Apr 17 2013

Federal court voids New York subway “ID rule”

In a case touching on several issues of concern for us here at the Identity Project, a Federal magistrate has struck down the N.Y. Transit Authority’s “ID rule” as unconstitutionally vague.

This was the right decision in the case, and it was issued on the right basis. And it articulates the sort of analysis and judgment that courts ought to apply to a range of other ID and related rules applicable to travelers, including in particular the TSA’s regulations requiring us to submit to “screening” as a condition of travel, without any definition of what constitutes “screening”.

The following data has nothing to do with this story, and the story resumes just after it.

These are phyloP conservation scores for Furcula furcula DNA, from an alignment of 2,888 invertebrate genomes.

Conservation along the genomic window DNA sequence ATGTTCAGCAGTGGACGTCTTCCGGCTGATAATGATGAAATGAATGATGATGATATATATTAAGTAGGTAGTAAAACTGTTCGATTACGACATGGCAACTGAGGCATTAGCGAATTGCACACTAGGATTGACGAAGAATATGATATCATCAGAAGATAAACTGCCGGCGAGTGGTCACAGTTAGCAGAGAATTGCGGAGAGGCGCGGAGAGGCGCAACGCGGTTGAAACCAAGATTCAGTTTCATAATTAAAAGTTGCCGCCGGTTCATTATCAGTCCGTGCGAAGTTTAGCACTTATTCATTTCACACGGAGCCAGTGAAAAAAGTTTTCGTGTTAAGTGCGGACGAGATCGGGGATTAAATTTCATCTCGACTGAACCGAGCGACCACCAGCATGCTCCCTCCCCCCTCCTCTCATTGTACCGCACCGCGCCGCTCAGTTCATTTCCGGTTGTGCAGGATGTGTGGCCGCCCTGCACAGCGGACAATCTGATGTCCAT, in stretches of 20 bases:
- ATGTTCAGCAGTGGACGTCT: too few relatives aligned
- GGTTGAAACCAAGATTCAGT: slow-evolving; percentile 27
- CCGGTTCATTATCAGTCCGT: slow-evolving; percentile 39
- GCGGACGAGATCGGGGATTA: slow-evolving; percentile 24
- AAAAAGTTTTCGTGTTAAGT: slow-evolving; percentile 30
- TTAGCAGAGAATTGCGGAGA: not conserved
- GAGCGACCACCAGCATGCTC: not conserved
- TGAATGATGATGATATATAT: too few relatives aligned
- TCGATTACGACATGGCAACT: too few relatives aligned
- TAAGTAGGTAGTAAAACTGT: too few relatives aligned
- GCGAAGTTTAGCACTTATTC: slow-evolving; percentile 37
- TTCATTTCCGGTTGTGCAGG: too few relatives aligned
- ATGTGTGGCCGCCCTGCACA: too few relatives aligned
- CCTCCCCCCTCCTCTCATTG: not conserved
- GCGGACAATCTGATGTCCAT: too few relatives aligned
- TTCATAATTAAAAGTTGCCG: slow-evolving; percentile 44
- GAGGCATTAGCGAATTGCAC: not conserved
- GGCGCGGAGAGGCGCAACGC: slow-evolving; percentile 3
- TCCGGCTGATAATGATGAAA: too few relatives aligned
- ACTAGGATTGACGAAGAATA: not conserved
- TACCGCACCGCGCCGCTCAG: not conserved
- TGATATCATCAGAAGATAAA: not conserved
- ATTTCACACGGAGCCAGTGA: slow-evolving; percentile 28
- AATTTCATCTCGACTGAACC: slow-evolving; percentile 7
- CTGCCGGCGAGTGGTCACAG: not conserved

Barry v. City of New York, et al. began with a complaint that focused on the right to take photographs and to be in public (in public areas of the New York City subway system) without identifying documents:

This is a civil rights action to vindicate the rights of the plaintiffs and of the public to take
photographs in the New York City subway system without fear of arrest and to be in public without identification documents.

But the case was decided neither on the basis of the right to take photographs nor the right not to carry or produce ID credentials — although those rights were implicated, and helped establish the applicable standard for vagueness — but on the basis of the vagueness of the underlying rule.

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